God and Texas: The Revolutionary Lesson of Stephen F. Austin

Photo by Billy Hathorn

I just finished enjoying a great book on the forging of Texas independence, called Lone Star Nation, by H. W. Brands. If you have any inkling that the founding of the Republic of Texas was idyllic and easy, this book will disabuse you of that notion, right quick! Among the larger-than-life figures of the Texas Revolution that this book evocatively fleshes-out is that of father of the country, Stephen F. Austin. As we approach San Jacinto Day, it’s good to reflect on the lessons of our land’s infancy. What Austin learned back then is equally important today, for both us and our leaders.

Austin was an empresario of the Mexican government, under contract to bring in home-steaders from the United States to settle the wild territory of Texas in the name of Mexico. Austin was a good manager, and his colony prospered.

While Austin believed in greater autonomy for Texas, he took his allegiance to Mexico seriously. When the Freedonia rebellion took place in 1826, Austin condemned it and did what he could to dissuade the Edwards colony from doing such a foolish thing. This because Austin was an honorable man who had made a bargain in good faith. What’s more, he believed in the Mexican Constitution of 1824, which allowed him and his colony liberty to pursue their goals.

In 1833 and 1834, when tensions with the Mexican government were becoming heightened and relations strained, Austin thought that he’d do what had proven successful in the past and meet with the government to negotiate. However, Vice President Farias, who was ruling due to Santa Anna’s post-election illness, found Austin’s solution, to split Texas off from Coahuila y Tejas as a separate Mexican state, treasonable. Farias promptly imprisoned Austin in Mexico City for more than a year.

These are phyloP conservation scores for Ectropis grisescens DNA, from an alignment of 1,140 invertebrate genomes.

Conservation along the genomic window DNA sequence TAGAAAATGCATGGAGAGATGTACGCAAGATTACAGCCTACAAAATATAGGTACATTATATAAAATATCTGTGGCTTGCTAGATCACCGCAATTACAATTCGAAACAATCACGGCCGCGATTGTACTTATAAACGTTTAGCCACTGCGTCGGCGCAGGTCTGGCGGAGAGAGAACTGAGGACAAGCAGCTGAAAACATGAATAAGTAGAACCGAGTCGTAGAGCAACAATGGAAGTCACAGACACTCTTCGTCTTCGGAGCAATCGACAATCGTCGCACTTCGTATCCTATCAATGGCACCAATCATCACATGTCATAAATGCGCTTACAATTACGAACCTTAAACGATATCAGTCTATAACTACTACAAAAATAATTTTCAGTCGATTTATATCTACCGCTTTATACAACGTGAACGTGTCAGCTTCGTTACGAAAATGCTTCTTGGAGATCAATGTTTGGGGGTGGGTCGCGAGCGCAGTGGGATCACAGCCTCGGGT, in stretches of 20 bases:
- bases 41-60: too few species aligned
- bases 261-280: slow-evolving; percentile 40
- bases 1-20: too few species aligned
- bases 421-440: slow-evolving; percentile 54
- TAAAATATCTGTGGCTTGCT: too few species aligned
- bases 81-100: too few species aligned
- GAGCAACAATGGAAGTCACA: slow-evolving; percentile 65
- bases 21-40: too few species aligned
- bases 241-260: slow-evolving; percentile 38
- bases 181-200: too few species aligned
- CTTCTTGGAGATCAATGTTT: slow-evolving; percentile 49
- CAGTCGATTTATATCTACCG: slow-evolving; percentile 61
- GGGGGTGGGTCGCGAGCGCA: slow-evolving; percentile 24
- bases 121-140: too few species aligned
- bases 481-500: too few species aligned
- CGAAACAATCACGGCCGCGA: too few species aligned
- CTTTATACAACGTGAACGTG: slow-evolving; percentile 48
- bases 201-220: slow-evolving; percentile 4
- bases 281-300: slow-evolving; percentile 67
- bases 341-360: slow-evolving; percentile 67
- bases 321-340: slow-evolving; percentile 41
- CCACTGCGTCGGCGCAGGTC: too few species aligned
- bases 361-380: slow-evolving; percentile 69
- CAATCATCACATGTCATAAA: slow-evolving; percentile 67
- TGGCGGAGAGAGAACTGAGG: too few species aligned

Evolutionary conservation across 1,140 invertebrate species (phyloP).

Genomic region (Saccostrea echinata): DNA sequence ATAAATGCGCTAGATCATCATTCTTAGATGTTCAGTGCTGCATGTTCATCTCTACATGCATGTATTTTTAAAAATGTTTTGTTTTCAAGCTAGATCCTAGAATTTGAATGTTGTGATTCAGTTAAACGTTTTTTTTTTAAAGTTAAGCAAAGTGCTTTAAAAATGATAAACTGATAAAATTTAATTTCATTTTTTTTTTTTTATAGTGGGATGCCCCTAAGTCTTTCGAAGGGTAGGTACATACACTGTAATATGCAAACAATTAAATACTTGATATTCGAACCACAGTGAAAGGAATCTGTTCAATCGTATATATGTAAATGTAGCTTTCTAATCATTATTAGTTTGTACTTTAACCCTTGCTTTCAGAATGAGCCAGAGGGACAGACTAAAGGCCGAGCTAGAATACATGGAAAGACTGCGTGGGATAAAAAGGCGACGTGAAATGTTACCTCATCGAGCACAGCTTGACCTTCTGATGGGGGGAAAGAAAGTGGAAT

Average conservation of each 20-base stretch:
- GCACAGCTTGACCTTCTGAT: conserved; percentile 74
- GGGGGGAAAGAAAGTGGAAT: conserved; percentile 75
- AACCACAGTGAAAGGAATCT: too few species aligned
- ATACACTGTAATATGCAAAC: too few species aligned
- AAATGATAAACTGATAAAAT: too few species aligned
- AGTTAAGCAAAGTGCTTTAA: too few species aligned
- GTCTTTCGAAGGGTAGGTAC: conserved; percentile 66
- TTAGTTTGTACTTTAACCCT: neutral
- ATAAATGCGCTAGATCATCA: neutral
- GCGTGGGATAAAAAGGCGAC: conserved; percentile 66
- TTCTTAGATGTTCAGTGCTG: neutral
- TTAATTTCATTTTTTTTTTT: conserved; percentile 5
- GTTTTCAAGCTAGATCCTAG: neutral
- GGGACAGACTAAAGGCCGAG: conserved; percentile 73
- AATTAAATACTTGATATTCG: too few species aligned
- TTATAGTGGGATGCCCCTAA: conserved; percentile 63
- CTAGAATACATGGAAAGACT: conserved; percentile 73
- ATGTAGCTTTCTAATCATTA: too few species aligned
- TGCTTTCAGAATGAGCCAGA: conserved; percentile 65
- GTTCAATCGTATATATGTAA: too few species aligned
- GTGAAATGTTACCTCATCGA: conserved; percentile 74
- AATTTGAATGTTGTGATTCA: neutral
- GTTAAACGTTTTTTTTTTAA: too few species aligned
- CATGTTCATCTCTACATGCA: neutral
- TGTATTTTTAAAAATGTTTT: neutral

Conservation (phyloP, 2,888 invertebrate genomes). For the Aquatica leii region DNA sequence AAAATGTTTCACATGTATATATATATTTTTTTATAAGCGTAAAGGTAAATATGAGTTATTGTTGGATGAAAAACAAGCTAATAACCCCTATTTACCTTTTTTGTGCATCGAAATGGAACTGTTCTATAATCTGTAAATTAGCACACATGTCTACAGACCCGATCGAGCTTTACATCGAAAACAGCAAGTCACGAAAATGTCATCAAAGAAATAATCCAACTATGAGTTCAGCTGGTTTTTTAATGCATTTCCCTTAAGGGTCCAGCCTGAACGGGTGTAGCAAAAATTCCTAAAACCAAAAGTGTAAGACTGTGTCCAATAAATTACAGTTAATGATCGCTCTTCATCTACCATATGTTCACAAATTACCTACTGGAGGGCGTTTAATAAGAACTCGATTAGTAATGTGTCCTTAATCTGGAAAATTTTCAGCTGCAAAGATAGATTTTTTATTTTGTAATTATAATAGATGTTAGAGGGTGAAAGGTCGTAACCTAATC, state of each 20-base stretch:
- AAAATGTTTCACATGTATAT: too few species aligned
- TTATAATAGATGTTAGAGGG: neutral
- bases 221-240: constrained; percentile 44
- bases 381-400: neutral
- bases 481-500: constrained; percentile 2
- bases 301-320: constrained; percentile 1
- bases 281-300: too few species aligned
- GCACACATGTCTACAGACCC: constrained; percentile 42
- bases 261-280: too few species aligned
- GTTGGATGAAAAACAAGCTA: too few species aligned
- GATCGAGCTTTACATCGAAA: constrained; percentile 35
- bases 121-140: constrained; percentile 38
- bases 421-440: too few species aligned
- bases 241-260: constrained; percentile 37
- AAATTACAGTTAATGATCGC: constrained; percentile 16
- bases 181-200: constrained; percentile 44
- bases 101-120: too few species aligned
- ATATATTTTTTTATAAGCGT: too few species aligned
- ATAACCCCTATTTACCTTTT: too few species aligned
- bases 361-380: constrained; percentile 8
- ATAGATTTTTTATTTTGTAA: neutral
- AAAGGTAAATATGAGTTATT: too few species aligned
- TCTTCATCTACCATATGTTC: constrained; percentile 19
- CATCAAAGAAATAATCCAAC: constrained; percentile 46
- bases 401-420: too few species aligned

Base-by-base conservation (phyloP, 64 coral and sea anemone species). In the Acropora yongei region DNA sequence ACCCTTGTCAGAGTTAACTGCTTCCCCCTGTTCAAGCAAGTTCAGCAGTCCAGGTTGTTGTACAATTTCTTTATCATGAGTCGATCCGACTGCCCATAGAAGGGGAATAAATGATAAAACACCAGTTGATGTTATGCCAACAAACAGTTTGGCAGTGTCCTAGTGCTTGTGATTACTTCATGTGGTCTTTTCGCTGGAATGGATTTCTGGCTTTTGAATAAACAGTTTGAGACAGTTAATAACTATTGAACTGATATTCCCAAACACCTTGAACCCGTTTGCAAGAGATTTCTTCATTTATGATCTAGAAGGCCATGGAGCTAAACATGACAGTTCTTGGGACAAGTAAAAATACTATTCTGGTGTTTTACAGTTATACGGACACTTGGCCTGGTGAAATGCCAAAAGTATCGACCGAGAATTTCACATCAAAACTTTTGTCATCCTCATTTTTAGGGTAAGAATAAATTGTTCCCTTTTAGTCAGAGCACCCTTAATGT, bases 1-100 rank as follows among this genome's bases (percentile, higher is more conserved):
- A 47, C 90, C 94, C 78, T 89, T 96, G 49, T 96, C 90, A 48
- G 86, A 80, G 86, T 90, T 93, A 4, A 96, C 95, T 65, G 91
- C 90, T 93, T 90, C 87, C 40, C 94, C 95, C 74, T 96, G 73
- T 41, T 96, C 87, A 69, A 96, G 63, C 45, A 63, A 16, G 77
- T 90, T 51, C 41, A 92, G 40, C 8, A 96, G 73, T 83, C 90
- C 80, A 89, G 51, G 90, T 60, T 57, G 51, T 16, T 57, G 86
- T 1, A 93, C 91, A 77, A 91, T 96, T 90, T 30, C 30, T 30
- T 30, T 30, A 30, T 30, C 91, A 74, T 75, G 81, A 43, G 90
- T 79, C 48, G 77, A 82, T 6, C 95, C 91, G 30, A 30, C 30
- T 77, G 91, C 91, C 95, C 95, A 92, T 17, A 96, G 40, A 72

Now, you might think that was the end of Austin’s loyalty to the old forms of Mexico, but you’d be wrong. Austin had been the most dependable of the empresarios. Where others in Texas openly clamored for secession, Austin refused, believing that their grievances could be solved through negotiation and reform. Even in prison, Austin held out hope that Santa Anna, when he returned, would make things right. He did not. Instead, Santa Anna suspended constitutional rights for all Mexican citizens, embracing despotism. After Austin’s release, which was tenuous and in constant danger of being undone, even then he clung to the belief that the 1824 Constitution could be restored.

Eventually, Austin reached the conclusion that was so obvious to others: the only way to restore Liberty in Texas was through Independence. He signified this change by signing his letters not, “God and Liberty,” after the Mexican fashion, but “God and Texas.” However, the late path that led him to his decision was costly, both to Austin personally, and Texas, who needed his leadership earlier.

Certainly, it’s easy to judge Austin in retrospect. Austin wanted to believe that the principles of the Mexican Constitution were still binding, and I don’t blame him for wishing so. After all, how many Texans and Texas leaders in our own age still think they can reform the corrupt government in Washington that holds U.S. Constitution in contempt? Clinging to nostalgia for the Union that was, many refuse to even consider legal and peaceful independence as an option. But meanwhile, D.C. takes our lands without asking, strikes down our laws through judicial fiat, and dictates a multitude of other rules that are not constitutionally permissible. Yet, in the face of all that, there are still those that insist that we can reform our prodigal government, as if it hasn’t been tried and tried again.

Like Austin eventually concluded, we need to stop clinging to the old forms of a republic that no longer exists in any meaningful way, and I’m speaking of an American republic. If we want to preserve what we have, and reclaim what we’ve lost, it’s not going to happen by remaining with Washington, despite what scheme to wrestle 49 other states into submission we think we have. Time for such measures has passed. Now, we would do well to consider what we stand to lose each moment we allow the soft despotism of D.C. to go unanswered.

If Texas wants its sovereignty back, then we must have the courage repossess it from the federal government that has abused it. What we’ve laid down, we can take up again, understanding that it is not the political union that currently binds us that ultimately matters, but the principles that it was founded on. The same principles that the Union no longer cherishes, Texas will defend. The hour is late, and the longer we delay, the more we damage a prosperous and free future. It’s time to Texit.

God and Texas.